Ipsilateral hypometabolism involved temporal (mesial structures, pole, and lateral cortex) and extratemporal areas including the insula, frontal lobe, perisylvian regions, and thalamus, more extensively in right HS (RHS). A relative increase of metabolism (hypermetabolism) was found in the nonepileptic temporal lobe and in posterior areas bilaterally. Voxel-based morphometry detected unilateral hippocampus atrophy and gray matter concentration decrease in both frontal lobes, more extensively in left HS (LHS). Regardless of the structural alterations, the topography of hypometabolism correlated strongly with the extent of epileptic networks (mesial, anterior-mesiolateral, widespread mesiolateral, and bitemporal according to the ictal spread), which were larger in RHS. Notably, widespread perisylvian and bitemporal hypometabolism was found only in RHS. Mirror hypermetabolism was grossly proportional to the hypometabolic areas, coinciding partly with the default mode network. Gender-related effect was significant mainly in the contralateral frontal lobe, in which metabolism was higher in female patients. Epilepsy duration correlated with the contralateral temporal metabolism, positively in LHS and negatively in RHS. Opposite results were found with age at onset. High seizure frequency correlated negatively with the contralateral metabolism in LHS.Significance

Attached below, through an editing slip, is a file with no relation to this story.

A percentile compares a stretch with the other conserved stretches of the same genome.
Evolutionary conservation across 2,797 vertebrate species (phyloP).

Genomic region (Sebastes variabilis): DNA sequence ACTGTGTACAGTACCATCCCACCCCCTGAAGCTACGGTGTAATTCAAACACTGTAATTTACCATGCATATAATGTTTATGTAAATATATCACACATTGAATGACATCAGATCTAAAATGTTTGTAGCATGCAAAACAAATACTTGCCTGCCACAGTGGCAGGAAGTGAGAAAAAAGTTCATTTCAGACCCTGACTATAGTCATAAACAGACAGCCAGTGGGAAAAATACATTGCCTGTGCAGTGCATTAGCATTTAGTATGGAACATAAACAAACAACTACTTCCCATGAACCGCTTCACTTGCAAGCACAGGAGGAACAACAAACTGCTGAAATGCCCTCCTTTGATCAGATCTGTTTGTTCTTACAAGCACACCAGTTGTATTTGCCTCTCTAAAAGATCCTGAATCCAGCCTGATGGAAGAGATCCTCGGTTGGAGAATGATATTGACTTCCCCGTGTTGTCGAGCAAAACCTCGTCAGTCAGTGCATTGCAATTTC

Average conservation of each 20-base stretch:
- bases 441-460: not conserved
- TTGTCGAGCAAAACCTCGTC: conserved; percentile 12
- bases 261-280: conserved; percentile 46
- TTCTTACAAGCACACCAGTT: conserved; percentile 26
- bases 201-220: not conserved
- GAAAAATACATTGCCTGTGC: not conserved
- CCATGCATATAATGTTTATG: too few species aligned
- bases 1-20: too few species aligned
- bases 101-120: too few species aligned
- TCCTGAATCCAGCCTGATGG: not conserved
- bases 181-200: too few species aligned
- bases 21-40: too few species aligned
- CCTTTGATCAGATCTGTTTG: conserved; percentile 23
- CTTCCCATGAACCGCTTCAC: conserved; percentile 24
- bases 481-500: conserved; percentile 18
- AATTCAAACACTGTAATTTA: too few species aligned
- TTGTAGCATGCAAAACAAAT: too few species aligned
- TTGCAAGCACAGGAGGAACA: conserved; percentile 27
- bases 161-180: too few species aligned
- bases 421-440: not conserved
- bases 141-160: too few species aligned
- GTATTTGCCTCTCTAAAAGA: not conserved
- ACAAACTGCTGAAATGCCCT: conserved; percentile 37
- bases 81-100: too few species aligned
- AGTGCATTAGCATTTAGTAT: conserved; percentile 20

Epileptic networks, as assessed by electroclinical correlations, appear to be the main determinant of hypometabolism in MTLE. Compensatory mechanisms reflected by a relative hypermetabolism in the nonepileptic temporal lobe and in extratemporal areas seem more efficient in LHS and in female patients, whereas long duration, late onset of epilepsy, and high seizure frequency may reduce these adaptive changes.
Abnormally enhanced glutamatergic excitation is commonly believed to mark the onset of a focal seizure. This notion, however, is not supported by firm evidence, and it will be challenged here. A general reduction of unit firing has been indeed observed in association with low-voltage fast activity at the onset of seizures recorded during presurgical intracranial monitoring in patients with focal, drug-resistant epilepsies. Moreover, focal seizures in animal models start with increased γ-aminobutyric acid (GABA)ergic interneuronal activity that silences principal cells. In vitro studies have shown that synchronous activation of GABAA receptors occurs at seizure onset and causes sizeable elevations in extracellular potassium, thus facilitating neuronal recruitment and seizure progression. A paradoxical involvement of GABAergic networks is required for the initiation of focal seizures characterized by low-voltage fast activity, which represents the most common seizure-onset pattern in focal epilepsies.